Home News 15 facts about Ateshgah, Baku fire temple where Sushma Swaraj paid homage
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15 facts about Ateshgah, Baku fire temple where Sushma Swaraj paid homage

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What is the history of this temple? How did a fire temple with salutations to Hindu gods emerge in this predominantly Muslim Central Asian country located on the western side of the Caspian Sea?

On Friday, External Affairs Minister (EAM) Sushma Swaraj paid homage at the Fire Temple in Baku in Azerbaijan. The temple, known locally Ateshgah, is a medieval place of worship holy to Hindus, Sikhs and Zoroastrians.

Swaraj, who is on a three-day visit to the country, was seen standing with hands folded in prayer before an altar on which a fire was lit.

(Photo: Twitter/@MEAIndia)
(Photo: Twitter/@MEAIndia)

MEA spokesperson Raveesh Kumar said in a tweet that “the first line of the inscription at Ateshgah dating to 1745-46 venerates Lord Ganesha and second the holy fire”.

But what is the history of this temple? How did a fire temple with salutations to Hindu gods emerge in this predominantly Muslim Central Asian country located on the western side of the Caspian Sea?

So here are some quick facts:

1. The town where the temple is located is called Surakhani, which in Tat language means ‘hole with the fountain’. The Tat language is a form of Persian spoken by the Tat people around the Caspian Sea.

2. At the site, Ateshgah, there were several holes from which natural fires sprouted through. The word ‘Atesh’ means fire in Persian and ‘Gah’ means bed. Ateshgah once had a natural gas field underneath, which was the reason behind the natural fires.

(Photo: iStock/Getty)
(Photo: iStock/Getty)

3. That the site was considered holy has been attributed by many historians, including the 7th century Armenian geographer Anania Shirakatsi in his book Ashkharatsuyts.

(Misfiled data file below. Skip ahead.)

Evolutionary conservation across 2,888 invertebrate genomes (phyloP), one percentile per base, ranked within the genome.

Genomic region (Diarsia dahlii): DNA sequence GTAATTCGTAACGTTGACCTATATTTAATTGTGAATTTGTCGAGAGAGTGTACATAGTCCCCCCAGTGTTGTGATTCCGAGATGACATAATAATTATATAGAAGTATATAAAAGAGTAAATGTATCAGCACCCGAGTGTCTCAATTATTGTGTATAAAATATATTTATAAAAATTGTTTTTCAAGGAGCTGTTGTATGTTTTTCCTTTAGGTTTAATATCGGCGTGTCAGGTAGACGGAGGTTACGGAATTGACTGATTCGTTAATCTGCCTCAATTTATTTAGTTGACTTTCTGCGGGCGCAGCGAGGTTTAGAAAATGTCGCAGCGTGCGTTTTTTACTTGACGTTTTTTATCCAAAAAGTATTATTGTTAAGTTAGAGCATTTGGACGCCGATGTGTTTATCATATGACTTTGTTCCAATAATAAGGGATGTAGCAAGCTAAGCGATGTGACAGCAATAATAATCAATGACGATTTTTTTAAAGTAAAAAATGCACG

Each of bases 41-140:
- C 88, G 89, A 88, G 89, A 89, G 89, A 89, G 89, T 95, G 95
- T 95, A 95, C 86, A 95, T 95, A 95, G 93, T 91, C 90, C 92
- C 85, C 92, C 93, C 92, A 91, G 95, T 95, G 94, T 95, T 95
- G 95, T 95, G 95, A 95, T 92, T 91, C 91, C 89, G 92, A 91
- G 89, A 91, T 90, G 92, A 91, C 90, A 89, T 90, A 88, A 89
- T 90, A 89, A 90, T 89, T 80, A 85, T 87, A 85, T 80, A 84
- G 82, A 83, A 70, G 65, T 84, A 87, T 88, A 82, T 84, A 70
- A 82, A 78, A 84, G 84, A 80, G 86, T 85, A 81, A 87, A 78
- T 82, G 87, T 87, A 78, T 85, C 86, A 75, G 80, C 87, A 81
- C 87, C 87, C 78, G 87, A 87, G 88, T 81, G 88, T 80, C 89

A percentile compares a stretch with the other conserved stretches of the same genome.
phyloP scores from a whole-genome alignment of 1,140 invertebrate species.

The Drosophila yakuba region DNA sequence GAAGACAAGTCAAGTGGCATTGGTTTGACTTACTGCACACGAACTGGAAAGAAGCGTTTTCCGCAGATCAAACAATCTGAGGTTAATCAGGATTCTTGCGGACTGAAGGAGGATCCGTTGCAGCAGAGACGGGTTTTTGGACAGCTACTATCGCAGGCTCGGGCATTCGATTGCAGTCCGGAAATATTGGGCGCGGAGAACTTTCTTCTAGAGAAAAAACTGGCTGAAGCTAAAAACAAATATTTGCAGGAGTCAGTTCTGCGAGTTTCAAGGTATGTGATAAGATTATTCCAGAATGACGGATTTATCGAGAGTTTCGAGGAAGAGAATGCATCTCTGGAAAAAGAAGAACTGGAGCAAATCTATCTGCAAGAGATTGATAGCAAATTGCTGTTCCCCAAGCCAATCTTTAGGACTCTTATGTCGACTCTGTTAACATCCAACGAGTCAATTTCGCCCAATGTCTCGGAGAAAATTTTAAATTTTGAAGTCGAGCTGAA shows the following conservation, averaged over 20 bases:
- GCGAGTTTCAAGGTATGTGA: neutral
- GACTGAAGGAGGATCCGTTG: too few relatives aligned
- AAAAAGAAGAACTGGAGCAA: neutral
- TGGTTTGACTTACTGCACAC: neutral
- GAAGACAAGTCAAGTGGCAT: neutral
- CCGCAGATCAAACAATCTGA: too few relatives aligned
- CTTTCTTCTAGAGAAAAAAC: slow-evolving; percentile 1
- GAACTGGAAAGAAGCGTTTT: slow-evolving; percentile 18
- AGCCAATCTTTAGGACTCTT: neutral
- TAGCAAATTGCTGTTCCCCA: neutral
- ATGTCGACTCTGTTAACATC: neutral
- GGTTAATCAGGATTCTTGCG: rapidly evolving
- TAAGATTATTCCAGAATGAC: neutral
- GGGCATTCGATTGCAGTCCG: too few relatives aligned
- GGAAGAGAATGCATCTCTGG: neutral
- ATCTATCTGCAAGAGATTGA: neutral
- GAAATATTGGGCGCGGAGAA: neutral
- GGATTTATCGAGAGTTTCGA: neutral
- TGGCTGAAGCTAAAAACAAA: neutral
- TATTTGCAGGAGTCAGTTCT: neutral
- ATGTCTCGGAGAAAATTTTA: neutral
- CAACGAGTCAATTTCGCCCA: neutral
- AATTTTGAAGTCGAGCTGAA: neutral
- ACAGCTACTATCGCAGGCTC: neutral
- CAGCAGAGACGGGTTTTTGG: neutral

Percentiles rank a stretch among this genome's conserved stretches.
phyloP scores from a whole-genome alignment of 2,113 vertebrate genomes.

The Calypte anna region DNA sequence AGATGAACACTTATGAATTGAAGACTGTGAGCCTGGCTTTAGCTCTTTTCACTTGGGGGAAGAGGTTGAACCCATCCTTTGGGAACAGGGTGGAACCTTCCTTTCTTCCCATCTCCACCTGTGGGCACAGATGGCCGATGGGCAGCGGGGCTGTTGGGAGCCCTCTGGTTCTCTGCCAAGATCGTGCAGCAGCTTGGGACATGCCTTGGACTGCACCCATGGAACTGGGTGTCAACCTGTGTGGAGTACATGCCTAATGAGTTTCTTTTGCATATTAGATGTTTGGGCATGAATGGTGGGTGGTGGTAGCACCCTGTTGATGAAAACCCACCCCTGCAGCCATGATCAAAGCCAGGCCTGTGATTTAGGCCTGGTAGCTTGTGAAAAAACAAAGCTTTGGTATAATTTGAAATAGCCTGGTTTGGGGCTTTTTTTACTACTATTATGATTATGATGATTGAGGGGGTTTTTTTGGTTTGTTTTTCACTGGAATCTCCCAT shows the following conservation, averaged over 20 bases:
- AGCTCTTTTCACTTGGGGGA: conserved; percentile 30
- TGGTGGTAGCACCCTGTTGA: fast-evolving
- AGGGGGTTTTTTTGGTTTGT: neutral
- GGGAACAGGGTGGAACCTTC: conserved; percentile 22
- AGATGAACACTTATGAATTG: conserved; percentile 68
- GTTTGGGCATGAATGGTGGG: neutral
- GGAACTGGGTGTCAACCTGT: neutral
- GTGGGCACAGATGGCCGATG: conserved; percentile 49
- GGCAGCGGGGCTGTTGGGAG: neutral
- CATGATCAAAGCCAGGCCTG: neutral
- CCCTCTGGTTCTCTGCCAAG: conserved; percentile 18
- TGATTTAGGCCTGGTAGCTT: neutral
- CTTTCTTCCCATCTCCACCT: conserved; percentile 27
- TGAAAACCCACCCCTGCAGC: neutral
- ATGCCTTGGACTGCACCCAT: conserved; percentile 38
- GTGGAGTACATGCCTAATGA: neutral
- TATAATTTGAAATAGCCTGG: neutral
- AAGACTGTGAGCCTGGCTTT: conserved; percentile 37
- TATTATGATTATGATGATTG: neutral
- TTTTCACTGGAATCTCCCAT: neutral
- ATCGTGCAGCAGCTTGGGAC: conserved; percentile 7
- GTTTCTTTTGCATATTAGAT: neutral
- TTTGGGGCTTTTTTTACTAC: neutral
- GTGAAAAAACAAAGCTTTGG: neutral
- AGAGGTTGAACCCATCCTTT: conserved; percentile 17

4. Zoroastrians were the primary worshippers at the site. The region was at the time a part of the Persian Empire under Sasanian dynasty before its fall to Islamic invasion in 7th century. According to one source, the a mention of “Seven sacred fire holes” built by Shah Ardashir I (227-241) was made by Armenian scholars.

5. Though the region came under the influence of Islam, the Zoroastrians probably did not completely disappear. Noted 10th century geographer Abu Ishaq Ibrahim ibn Muhammad al-Farisi al-Istakhri (popularly known by his mononym Estakhri) wrote that ‘fire worshippers’ lived not far from Baku in a place what is now known as Ateshgah.

6. But it was in the 18th century that Hindus, Sikhs and Zoroastrians started arriving in the area in larger numbers.

7. The Hindus arrived because of trade. The region fell along one of the many prominent trade routes connecting Indian sub-continent to the West through Central Asia.

8. Construction of the temple as it stands today began after the Hindus arrived, which is sometime in the late 17th or early 18th century. European travellers and historians documented the presence of Hindus, Sikhs and ‘Parsis’ (Zoroastrians) from around 1683 to 1880.

9. There are 14 Sanskrit, two Punjabi and one Persian inscription in the Ateshgah. The only Persian inscription has grammatical errors.

10. Of the two Sanskrit inscriptions, one mentions Lord Ganesha and Jwala ji while the other is an invocation to Lord Shiva. The inscription mentioning Lord Shiva has motifs of Sun and swastika.

11. According to Abraham Valentine Williams Jackson’s ‘From Constantinople to the home of Omar Khayyam’, the inscriptions were carved between 1668 and 1816 AD.

12. Parsi priests were sent to the region from India till 1880. In 1925, a Parsi priest named Dr. Sir Jivanji Jamshedji Modi visited Ateshgah and concluded that the temple was Hindu in character yet later evidences did not rule out the place’s Zoroastrian origin.

13. The flame used to burn naturally till 1969 till rampant gas extraction by the Soviets emptied the reserves.

14. The fuel for the fire that now burns is fed from a gas pipeline coming all the way from Baku.

15. Ateshgah was listed as a World Heritage Site by UNESCO in 1998.

Published on The Statesman